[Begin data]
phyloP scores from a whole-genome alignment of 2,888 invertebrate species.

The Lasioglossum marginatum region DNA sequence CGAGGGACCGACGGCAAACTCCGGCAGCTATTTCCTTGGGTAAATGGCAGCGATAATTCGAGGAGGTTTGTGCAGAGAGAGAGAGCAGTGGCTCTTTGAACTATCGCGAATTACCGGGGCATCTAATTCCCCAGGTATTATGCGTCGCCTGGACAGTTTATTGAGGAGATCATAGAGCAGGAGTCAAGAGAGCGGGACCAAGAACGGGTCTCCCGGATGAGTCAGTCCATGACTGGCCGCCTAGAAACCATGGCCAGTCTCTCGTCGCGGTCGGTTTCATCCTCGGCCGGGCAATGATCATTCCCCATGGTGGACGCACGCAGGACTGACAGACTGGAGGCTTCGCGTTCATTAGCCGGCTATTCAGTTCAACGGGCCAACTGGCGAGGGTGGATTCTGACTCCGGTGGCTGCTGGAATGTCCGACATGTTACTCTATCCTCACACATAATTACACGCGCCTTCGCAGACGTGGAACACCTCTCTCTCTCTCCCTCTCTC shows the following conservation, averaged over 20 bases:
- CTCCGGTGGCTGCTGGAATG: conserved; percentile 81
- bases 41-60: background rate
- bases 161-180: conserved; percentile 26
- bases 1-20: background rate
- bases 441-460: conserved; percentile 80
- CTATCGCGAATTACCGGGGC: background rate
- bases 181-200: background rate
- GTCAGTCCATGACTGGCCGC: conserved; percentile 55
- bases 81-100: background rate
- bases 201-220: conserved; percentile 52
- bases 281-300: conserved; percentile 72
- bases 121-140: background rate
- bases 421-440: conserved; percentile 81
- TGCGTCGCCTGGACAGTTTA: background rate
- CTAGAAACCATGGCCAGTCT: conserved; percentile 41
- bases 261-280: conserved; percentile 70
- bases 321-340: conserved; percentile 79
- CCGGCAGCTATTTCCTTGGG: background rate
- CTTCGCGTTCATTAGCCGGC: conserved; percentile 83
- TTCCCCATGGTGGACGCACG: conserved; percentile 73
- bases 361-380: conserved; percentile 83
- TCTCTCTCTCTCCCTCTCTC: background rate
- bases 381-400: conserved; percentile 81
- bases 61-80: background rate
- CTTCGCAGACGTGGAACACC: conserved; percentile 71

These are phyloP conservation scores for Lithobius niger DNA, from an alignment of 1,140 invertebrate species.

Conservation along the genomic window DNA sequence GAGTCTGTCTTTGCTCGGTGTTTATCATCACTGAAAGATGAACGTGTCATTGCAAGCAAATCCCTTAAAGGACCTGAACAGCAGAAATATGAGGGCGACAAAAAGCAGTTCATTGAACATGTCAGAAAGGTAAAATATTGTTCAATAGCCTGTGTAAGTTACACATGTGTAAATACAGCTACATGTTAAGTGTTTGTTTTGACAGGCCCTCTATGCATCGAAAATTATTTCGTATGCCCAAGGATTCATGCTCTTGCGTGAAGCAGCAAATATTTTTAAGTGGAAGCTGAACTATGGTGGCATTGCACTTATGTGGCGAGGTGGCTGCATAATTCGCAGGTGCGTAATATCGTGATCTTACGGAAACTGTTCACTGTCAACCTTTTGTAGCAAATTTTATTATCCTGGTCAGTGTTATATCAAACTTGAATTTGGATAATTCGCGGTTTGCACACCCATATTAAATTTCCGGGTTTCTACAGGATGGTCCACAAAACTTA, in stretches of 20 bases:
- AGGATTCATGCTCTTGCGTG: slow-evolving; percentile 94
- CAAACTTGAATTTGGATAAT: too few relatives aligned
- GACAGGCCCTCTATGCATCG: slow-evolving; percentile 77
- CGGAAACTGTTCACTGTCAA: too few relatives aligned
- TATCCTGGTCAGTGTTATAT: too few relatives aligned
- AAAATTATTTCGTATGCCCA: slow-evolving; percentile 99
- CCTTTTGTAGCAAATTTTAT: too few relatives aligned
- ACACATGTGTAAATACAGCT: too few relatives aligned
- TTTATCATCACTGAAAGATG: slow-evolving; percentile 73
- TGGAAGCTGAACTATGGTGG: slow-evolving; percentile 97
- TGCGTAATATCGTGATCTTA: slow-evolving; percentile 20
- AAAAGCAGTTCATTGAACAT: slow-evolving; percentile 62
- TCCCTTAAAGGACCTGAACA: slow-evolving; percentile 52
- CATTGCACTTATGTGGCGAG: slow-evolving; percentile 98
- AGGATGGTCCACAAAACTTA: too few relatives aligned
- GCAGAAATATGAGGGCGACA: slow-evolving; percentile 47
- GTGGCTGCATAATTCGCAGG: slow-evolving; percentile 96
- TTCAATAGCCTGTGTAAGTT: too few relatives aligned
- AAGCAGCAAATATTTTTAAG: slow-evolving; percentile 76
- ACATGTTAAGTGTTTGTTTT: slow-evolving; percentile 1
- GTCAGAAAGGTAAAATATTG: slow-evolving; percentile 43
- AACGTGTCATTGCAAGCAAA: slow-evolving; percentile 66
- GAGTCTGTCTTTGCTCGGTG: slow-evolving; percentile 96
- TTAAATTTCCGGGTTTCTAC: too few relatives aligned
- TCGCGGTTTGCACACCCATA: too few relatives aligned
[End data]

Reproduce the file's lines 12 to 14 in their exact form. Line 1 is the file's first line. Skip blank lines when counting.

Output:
- bases 201-220: conserved; percentile 52
- bases 281-300: conserved; percentile 72
- bases 121-140: background rate